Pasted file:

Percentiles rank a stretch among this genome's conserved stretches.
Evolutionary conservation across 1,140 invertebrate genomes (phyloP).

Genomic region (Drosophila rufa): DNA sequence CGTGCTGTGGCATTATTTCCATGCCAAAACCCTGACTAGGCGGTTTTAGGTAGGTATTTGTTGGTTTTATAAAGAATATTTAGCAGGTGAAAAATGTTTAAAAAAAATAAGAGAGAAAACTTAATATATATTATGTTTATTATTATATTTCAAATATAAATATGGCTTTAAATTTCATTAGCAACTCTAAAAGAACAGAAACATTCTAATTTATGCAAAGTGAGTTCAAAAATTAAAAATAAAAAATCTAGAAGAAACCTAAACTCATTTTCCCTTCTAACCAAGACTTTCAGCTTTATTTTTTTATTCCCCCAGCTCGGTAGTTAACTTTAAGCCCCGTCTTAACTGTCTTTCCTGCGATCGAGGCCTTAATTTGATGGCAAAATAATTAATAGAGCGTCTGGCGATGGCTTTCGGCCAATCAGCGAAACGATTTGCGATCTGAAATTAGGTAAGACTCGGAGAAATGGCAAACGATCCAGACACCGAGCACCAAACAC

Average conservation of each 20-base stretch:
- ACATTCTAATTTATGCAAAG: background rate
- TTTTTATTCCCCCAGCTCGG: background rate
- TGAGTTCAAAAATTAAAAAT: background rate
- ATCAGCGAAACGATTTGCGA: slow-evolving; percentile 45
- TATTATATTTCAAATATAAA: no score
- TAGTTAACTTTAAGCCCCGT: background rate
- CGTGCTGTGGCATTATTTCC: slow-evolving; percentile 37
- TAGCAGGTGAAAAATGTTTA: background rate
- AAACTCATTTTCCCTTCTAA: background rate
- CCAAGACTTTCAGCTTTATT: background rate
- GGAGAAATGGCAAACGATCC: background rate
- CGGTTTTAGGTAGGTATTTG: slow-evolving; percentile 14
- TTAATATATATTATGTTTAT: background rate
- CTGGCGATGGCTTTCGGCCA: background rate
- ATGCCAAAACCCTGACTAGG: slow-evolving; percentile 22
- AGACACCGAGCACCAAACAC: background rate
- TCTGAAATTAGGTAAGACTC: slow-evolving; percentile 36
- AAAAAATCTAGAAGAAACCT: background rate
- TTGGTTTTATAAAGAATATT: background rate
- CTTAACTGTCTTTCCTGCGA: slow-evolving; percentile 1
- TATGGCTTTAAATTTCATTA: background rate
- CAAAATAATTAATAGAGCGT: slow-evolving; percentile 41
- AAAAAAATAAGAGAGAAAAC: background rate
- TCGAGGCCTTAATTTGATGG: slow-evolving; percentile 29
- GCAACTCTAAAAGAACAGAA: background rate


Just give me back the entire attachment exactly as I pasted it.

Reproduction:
Percentiles rank a stretch among this genome's conserved stretches.
Evolutionary conservation across 1,140 invertebrate genomes (phyloP).

Genomic region (Drosophila rufa): DNA sequence CGTGCTGTGGCATTATTTCCATGCCAAAACCCTGACTAGGCGGTTTTAGGTAGGTATTTGTTGGTTTTATAAAGAATATTTAGCAGGTGAAAAATGTTTAAAAAAAATAAGAGAGAAAACTTAATATATATTATGTTTATTATTATATTTCAAATATAAATATGGCTTTAAATTTCATTAGCAACTCTAAAAGAACAGAAACATTCTAATTTATGCAAAGTGAGTTCAAAAATTAAAAATAAAAAATCTAGAAGAAACCTAAACTCATTTTCCCTTCTAACCAAGACTTTCAGCTTTATTTTTTTATTCCCCCAGCTCGGTAGTTAACTTTAAGCCCCGTCTTAACTGTCTTTCCTGCGATCGAGGCCTTAATTTGATGGCAAAATAATTAATAGAGCGTCTGGCGATGGCTTTCGGCCAATCAGCGAAACGATTTGCGATCTGAAATTAGGTAAGACTCGGAGAAATGGCAAACGATCCAGACACCGAGCACCAAACAC

Average conservation of each 20-base stretch:
- ACATTCTAATTTATGCAAAG: background rate
- TTTTTATTCCCCCAGCTCGG: background rate
- TGAGTTCAAAAATTAAAAAT: background rate
- ATCAGCGAAACGATTTGCGA: slow-evolving; percentile 45
- TATTATATTTCAAATATAAA: no score
- TAGTTAACTTTAAGCCCCGT: background rate
- CGTGCTGTGGCATTATTTCC: slow-evolving; percentile 37
- TAGCAGGTGAAAAATGTTTA: background rate
- AAACTCATTTTCCCTTCTAA: background rate
- CCAAGACTTTCAGCTTTATT: background rate
- GGAGAAATGGCAAACGATCC: background rate
- CGGTTTTAGGTAGGTATTTG: slow-evolving; percentile 14
- TTAATATATATTATGTTTAT: background rate
- CTGGCGATGGCTTTCGGCCA: background rate
- ATGCCAAAACCCTGACTAGG: slow-evolving; percentile 22
- AGACACCGAGCACCAAACAC: background rate
- TCTGAAATTAGGTAAGACTC: slow-evolving; percentile 36
- AAAAAATCTAGAAGAAACCT: background rate
- TTGGTTTTATAAAGAATATT: background rate
- CTTAACTGTCTTTCCTGCGA: slow-evolving; percentile 1
- TATGGCTTTAAATTTCATTA: background rate
- CAAAATAATTAATAGAGCGT: slow-evolving; percentile 41
- AAAAAAATAAGAGAGAAAAC: background rate
- TCGAGGCCTTAATTTGATGG: slow-evolving; percentile 29
- GCAACTCTAAAAGAACAGAA: background rate